The dawn choral society is practising heroically every morning, polishing their performance, each songster shaking off the dregs of winter- night chill and running through their scales, repeating short phrases until they are perfect to their ears.
Naturally such sterling performances require a good breakfast. I can barely keep up with the demand for food in the feeders. I currently maintain 5 large seed feeders and 3 more for peanuts , two dedicated to the fatball officianados, plus two large tables and a ground feeder, every one of which I fill in the morning and top up late afternoon for the late supper crowd. It has almost reached a point where a third fill is required after the early morning rush.
I am richly rewarded for my efforts to feed the bird population of Surrey however. This morning I stood at my bedroom window, which is a mere foot away from the branches of the feeding tree, and so is level with the queueing area for birds waiting their turn to scoff. I watched a myriad of chattering blue tits bicker over their place in the queue, only to be scolded into behaving by the arrival of two great tits, who had obviously got out of bed on the wrong side. They, in turn were flummoxed by the arrival of the long tailed tits.
This was my first sighting this year of these wonderful, apricot chested puffballs. They travel in small, excitable packs, full of exuberance and just knowing how beautiful they are, what a spectacle they make as they dart and dip in complicated synchronised flying patterns, in, round, over, through the wintry weave of bare branches, feeding, gossiping, showing off. They bring a smile to my face, a lift to my heart.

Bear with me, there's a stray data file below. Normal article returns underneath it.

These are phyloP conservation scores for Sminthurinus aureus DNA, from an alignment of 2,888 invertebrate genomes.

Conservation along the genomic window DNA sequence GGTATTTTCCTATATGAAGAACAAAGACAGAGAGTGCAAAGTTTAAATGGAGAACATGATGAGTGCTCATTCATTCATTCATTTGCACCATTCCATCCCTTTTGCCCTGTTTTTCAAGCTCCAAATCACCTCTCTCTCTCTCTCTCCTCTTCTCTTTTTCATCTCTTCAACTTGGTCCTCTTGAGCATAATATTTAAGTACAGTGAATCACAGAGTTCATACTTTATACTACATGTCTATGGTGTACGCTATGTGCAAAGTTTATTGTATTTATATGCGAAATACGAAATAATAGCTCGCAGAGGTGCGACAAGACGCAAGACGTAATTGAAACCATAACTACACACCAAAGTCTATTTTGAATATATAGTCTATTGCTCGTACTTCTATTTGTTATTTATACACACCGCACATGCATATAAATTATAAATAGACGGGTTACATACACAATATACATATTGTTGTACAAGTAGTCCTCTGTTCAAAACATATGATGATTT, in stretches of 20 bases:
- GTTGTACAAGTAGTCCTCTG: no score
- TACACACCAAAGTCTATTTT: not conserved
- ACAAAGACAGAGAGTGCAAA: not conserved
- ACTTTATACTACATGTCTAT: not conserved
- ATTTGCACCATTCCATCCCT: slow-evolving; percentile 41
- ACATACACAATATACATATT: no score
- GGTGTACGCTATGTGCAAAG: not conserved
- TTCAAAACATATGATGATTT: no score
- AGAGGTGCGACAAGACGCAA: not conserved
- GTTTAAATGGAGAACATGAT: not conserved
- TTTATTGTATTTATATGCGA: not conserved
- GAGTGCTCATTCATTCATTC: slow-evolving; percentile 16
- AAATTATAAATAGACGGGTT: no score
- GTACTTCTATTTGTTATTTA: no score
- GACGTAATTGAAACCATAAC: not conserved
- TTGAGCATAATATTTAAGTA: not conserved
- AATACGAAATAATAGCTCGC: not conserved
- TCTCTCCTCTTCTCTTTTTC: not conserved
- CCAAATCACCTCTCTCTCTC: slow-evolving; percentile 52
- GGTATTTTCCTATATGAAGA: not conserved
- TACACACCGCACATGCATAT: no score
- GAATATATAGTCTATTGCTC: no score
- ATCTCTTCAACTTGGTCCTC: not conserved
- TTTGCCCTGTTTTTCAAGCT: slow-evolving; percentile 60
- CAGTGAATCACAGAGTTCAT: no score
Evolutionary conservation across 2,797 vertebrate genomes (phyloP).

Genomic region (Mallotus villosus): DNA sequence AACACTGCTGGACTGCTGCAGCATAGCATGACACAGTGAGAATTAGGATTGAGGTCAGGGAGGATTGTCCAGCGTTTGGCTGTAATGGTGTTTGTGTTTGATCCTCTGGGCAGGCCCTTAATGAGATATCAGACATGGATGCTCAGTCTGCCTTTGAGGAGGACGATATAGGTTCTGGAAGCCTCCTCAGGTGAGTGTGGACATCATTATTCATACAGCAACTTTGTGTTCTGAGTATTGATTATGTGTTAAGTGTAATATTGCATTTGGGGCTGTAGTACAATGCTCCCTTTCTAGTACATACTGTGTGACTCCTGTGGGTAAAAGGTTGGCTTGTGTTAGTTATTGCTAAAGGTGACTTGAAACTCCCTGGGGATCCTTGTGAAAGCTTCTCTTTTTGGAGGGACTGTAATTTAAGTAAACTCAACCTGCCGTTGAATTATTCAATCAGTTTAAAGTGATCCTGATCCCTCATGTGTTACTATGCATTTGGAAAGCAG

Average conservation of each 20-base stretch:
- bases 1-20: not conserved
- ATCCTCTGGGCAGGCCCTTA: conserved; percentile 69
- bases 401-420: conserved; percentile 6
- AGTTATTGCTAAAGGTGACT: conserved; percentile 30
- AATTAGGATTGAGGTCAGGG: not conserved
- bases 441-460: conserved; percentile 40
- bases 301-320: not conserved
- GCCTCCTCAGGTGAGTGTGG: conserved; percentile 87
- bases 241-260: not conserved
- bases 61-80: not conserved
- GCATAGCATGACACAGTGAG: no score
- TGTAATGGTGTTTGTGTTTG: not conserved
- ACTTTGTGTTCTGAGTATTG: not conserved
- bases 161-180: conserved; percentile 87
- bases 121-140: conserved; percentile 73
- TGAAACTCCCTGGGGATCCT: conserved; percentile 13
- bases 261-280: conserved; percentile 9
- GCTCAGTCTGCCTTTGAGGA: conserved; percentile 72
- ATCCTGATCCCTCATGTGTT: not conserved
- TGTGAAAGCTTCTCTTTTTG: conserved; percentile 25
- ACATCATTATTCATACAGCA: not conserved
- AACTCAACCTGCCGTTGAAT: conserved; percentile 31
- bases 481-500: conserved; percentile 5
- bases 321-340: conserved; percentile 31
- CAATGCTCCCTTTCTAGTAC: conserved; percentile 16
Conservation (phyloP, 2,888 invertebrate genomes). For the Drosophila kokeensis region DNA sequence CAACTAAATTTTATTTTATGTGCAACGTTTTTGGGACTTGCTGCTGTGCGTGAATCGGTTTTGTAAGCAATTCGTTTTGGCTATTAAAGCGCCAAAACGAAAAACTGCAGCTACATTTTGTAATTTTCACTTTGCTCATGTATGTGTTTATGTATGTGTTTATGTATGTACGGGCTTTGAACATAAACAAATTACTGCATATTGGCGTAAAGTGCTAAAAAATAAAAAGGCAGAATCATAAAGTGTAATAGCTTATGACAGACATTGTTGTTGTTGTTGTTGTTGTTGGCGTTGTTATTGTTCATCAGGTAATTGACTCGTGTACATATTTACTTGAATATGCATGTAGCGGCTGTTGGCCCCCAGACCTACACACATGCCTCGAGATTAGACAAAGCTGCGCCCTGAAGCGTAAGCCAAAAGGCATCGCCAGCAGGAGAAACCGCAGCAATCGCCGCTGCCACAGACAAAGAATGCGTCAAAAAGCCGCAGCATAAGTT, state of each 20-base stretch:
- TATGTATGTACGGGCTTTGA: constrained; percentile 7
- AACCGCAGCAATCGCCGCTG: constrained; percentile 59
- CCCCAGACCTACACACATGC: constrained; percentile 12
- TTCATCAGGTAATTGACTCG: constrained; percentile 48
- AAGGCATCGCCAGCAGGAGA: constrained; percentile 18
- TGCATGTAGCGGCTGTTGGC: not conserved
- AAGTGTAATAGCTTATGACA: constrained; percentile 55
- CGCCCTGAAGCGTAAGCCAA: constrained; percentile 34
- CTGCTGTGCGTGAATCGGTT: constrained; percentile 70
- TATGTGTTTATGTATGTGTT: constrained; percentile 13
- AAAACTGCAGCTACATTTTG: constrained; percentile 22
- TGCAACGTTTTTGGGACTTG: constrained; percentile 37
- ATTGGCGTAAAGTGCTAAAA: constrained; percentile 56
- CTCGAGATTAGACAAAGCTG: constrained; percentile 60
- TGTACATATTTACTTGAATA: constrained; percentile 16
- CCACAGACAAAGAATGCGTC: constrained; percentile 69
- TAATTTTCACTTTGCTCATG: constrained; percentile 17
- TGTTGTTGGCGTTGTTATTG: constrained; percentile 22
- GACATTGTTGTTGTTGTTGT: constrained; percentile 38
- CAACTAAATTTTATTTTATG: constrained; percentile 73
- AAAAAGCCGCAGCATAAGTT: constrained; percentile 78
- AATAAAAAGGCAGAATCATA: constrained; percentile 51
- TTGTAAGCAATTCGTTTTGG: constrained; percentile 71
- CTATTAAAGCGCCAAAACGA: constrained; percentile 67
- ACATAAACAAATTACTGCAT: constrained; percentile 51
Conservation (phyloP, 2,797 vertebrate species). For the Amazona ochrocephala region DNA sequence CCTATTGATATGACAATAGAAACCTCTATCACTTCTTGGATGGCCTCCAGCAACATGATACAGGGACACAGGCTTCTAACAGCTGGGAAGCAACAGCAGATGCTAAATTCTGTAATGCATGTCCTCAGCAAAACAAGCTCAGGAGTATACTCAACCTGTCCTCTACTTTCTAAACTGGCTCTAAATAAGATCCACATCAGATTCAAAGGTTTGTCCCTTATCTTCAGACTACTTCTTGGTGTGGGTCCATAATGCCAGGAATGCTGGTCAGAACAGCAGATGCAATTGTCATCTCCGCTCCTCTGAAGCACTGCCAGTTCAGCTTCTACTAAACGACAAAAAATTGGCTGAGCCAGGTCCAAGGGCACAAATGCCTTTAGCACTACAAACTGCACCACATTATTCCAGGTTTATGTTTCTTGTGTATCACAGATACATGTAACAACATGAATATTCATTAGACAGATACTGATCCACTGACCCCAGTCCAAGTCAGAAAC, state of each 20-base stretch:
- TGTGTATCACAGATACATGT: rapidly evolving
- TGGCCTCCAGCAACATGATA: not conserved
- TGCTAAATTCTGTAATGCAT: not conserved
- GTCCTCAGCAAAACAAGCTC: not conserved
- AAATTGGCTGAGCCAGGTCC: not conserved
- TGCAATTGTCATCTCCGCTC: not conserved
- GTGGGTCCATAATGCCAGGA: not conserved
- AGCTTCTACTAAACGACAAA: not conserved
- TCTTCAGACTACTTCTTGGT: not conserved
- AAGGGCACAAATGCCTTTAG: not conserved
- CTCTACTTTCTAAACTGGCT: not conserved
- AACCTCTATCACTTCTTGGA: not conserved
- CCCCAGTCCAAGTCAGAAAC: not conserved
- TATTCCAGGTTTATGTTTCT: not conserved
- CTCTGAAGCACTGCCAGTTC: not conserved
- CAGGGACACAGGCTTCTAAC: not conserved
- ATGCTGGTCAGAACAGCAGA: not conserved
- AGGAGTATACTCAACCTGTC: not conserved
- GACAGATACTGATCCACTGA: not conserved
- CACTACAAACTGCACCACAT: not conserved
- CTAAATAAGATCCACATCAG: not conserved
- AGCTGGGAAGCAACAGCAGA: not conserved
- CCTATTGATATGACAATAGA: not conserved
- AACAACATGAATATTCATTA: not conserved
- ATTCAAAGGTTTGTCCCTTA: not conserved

Suddenly they scurried off and all was quiet for a split second and then I saw why – a pair of majestic, beautifully plumed jays flew in, settled, preened and darted looks in all directions, warning off any bird reckless enough to approach the tree while they were in residence. Large and serene, they knew they would remain unchallenged – a good job as, though impressive when sitting on the branch, they were ungainly and awkward as they attempted to feed on the nuts. Thus are the mighty cut down to size!
With a backward glance, as if to make sure that no bird had witnessed their less than stellar performance, these too left the tree and all was calm. My peripheral vision picked up movement. The dogs are out, I thought, and was about to move away, knowing that the show was over, when I realised that none of our dogs slink quite like this.
I had to ask myself the question – what am I actually seeing here? It took a second or two for me to realise that it was a beautiful, glossy vixen. She moved with hushed but potent energy along the top of the low wall, hoovering up the scatter of seeds spilled from above, and the small pile that remained on the tray, left by the ground feeding birds, possibly hoping it would be there for elevenses. No such luck today. The vixen, almost without breaking step, had cleaned up, then, seeing that there was nothing more for her, she left, with no backward glance. Poised, magnificent, she had taken what she needed and moved on.
Seconds later the chattering blue tits returned, the day’s normal pattern resumed. My private showing was over for the day.